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Taxpayer to foot the bill if new Tube signalling system fails warns Kiley


LONDON'S TRANSPORT commissioner Bob Kiley warned last week that the taxpayer will pay if private sector plans to use unproven signalling technology on London Underground fail.

In an interim consultation report sent to the London Transport (LT) board last week, Kiley said consortium Tubelines wants to install a new transmission based signalling (TBS) system onto the Jubilee and Northern Lines.

TBS systems are often called 'moving-block', as they allow trains travelling in the same direction to move closer to each other than older 'fixed-block' systems, enabling more trains to run.

The Tubelines consortium, which comprises Jarvis, Amey and Bechtel-Halcrow, is preferred bidder for the privately financed upgrade of the Jubilee, Northern and Piccadilly lines.

Kiley claimed that Tubelines will not be penalised if the new TBS systems fail and trains run late, under the latest draft of the public private partnership (PPP) upgrade contracts.

Instead, Transport for London (TfL), which is to take over the Tube once the PPP contracts are signed, will be expected to pay.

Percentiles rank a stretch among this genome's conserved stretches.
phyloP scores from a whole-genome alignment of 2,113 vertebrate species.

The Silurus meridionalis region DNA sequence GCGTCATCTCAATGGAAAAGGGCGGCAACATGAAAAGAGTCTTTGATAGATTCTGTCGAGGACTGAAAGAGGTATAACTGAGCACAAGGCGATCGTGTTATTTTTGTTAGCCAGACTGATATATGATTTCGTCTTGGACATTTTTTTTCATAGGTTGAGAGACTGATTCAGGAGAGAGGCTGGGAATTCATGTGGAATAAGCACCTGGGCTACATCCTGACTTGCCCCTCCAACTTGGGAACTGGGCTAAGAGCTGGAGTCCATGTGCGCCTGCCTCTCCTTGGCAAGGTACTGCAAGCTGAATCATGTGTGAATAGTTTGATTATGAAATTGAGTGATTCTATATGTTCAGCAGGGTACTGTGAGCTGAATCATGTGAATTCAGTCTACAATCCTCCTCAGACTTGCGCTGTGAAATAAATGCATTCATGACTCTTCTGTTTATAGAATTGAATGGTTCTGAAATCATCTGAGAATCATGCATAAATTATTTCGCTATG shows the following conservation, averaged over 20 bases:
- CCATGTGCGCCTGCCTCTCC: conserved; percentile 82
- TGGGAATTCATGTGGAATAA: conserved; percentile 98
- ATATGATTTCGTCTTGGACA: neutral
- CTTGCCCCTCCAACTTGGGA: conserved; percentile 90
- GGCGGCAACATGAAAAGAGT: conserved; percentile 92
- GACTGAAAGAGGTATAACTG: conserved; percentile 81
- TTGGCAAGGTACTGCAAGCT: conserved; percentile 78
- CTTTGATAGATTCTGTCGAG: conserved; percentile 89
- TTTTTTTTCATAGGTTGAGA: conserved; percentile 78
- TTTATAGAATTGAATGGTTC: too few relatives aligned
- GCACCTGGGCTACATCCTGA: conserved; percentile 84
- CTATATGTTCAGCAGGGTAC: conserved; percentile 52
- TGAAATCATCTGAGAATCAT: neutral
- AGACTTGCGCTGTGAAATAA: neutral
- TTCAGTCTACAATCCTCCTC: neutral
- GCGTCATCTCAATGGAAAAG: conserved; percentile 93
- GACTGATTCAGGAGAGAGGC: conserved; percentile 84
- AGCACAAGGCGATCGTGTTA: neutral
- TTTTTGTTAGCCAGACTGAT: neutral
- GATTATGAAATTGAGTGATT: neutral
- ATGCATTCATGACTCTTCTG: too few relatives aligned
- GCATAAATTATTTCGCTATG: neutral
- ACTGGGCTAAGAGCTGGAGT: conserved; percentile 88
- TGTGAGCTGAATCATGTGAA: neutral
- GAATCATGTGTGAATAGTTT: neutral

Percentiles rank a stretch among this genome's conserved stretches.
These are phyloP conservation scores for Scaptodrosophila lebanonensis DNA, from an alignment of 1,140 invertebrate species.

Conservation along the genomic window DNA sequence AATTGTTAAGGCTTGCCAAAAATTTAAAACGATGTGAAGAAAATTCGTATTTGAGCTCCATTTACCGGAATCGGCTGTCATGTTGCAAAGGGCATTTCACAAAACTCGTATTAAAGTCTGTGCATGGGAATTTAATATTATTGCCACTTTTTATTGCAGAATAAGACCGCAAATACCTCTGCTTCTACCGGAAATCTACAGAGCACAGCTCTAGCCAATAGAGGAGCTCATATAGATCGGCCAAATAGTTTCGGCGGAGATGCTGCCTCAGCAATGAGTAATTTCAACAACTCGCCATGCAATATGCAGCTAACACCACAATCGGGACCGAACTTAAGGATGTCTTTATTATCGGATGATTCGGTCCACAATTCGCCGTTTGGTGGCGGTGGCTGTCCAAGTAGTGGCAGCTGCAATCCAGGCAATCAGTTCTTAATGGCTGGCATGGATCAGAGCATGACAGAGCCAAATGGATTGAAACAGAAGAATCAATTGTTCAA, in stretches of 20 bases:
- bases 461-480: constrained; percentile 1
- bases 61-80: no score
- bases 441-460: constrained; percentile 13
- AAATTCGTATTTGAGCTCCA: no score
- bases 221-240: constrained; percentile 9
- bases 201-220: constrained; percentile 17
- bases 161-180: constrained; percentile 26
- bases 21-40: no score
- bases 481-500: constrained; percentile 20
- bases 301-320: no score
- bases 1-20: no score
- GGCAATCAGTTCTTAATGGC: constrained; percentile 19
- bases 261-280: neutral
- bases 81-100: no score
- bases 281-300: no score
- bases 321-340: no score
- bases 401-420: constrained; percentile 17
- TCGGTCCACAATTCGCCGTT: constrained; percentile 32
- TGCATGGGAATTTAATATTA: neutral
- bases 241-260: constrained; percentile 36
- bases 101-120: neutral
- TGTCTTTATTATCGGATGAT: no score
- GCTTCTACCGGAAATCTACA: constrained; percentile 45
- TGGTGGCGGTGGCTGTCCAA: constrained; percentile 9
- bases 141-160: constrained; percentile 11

This is because the contracts assume the systems will not fail.

despite the technology being unproven as a retrofit to older systems.

'This is nothing less than LUL agreeing to retain a large portion of the types of risks and cost overruns it bore in connection with the Jubilee Line Extension and retaining performance risk in connection with Infraco work, ' said Kiley's report.

'This is inconsistent with the claimed essence of PPP - Infraco responsibility for performance outcomes.'

A Tubelines spokesman rejected Kiley's claims, saying that the consortium would pay if it did not reach its service performance targets and if the new signalling systems failed.

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